Gov. Wise: “Zip codes might be great for sorting mail, but they should not determine the quality of a child’s education.”
Washington, DC – This morning, the National Governors Association Center for Best Practices and Council of Chief State School Officers released the final version of the common core state standards in English language arts and mathematics. In response, Bob Wise, president of the Alliance for Excellent Education and former governor of West Virginia, made the following statement:
“Zip codes might be great for sorting mail, but they should not determine the quality of a child’s education or success in the future workforce.
“Under the current education system, there is wide variation between states and even school districts on what students are expected to know and do—a situation that is unfair to all students, and one that is especially harmful to low-income students and students of color. With common standards and assessments, students, parents, and teachers will have a clear, consistent understanding of the skills necessary for students to succeed after high school and compete with peers across the state line and across the ocean.
“During a time when many states face large budget deficits, there are significant financial benefits for moving toward common standards and assessments. Currently, states collectively spend $1.3 billion annually to develop, publish, administer, score, and report on tests. By working together to develop common assessments, states can improve test quality and save money—a huge priority for states in today’s tight budget environments.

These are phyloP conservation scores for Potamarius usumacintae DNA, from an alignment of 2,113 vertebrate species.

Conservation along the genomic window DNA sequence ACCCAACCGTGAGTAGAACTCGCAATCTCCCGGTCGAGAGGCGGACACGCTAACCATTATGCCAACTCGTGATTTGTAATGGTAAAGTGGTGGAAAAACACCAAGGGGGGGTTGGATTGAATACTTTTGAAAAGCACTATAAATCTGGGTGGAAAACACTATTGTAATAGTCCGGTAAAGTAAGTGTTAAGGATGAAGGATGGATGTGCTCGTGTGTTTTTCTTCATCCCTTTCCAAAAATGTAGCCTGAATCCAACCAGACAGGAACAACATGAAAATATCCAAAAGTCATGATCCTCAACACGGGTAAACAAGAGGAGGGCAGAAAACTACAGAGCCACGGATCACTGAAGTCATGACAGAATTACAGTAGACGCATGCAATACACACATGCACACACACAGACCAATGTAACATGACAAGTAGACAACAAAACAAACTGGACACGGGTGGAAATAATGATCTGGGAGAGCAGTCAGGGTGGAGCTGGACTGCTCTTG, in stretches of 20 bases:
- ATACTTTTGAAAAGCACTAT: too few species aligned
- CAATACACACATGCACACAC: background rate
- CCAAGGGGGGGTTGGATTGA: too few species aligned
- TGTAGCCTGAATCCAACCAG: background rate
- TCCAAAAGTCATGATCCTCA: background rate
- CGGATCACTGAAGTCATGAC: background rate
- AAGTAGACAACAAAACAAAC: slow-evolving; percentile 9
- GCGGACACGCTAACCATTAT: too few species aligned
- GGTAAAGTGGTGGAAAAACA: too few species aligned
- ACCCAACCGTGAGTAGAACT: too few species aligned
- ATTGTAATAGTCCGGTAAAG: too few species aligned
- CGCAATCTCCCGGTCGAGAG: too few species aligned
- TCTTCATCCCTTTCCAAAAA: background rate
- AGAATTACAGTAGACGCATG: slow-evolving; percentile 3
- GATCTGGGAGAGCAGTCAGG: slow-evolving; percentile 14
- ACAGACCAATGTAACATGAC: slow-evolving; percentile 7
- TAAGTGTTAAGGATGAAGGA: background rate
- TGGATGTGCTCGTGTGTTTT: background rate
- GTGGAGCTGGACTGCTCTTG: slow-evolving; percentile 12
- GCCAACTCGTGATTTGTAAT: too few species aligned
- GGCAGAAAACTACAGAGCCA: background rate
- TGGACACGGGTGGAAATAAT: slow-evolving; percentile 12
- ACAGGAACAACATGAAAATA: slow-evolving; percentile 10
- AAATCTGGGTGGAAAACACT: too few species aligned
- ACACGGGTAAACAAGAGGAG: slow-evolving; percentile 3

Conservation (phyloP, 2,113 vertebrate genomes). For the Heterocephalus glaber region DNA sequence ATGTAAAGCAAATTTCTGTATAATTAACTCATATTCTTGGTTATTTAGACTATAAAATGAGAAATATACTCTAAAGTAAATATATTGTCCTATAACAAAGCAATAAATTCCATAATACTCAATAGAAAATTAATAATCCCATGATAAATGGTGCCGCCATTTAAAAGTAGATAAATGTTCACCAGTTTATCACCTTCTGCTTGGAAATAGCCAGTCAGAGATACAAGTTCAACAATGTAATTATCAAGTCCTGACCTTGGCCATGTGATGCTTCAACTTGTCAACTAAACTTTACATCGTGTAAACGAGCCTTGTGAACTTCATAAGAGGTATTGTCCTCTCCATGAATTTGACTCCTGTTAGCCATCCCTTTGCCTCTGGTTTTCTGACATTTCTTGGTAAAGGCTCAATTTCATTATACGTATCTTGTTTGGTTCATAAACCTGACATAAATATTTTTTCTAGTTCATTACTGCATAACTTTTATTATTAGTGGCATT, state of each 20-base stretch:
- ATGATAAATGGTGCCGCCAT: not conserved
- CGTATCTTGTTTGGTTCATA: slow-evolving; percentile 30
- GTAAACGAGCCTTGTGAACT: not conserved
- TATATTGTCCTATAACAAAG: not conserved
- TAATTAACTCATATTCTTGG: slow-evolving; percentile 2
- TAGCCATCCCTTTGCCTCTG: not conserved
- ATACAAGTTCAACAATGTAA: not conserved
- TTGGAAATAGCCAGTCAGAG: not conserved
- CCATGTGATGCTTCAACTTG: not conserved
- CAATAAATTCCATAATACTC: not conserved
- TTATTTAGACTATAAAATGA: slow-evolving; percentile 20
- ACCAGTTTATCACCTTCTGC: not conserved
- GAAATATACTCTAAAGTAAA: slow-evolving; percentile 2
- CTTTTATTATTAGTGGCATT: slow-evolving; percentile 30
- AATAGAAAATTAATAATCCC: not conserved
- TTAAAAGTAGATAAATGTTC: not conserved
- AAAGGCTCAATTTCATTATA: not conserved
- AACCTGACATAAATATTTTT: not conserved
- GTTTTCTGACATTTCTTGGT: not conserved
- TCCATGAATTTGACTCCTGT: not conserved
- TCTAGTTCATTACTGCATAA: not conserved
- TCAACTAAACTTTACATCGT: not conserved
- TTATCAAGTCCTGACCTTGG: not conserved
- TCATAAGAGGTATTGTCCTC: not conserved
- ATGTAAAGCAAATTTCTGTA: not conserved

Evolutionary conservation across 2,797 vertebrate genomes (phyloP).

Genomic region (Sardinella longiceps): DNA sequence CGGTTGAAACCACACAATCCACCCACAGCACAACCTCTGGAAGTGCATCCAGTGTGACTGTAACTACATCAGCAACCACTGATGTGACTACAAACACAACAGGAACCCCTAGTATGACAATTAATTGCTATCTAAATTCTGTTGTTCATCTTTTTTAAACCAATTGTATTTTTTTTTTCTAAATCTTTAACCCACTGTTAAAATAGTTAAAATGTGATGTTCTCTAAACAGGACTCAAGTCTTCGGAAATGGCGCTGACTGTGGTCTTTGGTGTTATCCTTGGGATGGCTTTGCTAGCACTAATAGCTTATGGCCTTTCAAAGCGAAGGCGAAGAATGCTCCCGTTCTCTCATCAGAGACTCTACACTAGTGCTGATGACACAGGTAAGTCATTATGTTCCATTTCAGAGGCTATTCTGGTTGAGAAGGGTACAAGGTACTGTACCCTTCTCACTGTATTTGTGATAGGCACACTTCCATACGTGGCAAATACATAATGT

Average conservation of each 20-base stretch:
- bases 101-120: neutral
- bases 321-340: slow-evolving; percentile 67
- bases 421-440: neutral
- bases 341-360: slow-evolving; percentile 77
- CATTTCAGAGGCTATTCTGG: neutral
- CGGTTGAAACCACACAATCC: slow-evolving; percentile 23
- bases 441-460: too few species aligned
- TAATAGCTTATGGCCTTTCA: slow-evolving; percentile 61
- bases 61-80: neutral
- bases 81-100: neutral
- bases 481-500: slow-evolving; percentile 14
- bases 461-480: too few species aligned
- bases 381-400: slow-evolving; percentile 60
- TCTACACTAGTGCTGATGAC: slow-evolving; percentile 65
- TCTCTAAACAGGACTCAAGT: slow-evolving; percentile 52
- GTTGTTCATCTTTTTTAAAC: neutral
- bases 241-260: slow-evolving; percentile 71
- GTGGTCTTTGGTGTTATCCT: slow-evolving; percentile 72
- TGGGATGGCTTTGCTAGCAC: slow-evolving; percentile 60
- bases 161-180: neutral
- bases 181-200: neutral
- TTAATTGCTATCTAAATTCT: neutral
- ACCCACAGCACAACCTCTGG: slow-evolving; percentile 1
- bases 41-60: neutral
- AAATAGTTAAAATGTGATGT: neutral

“Additionally, common state standards and assessments that are aligned with college and career readiness will help to prepare students for success after high school while helping to save states money that would normally be spent on college remediation. According to the Alliance’s common standards state cards, California would save over $687 million a year in community college remediation costs and lost earnings if its high schools graduated all of their students ready for college; Illinois would save $210 million; and New York would save more than $192 million.
“Although common standards cannot single‐handedly improve the quality of the nation’s education system, they are an important first step toward setting a common goal for educators to ensure they are preparing students for success in college and careers.”
The Alliance for Excellent Education is a Washington, DC-based national policy and advocacy organization that works to improve national and federal policy so that all students can achieve at high academic levels and graduate from high school ready for success in college, work, and citizenship in the twenty-first century. For more information about the Alliance for Excellent Education, please visit www.all4ed.com.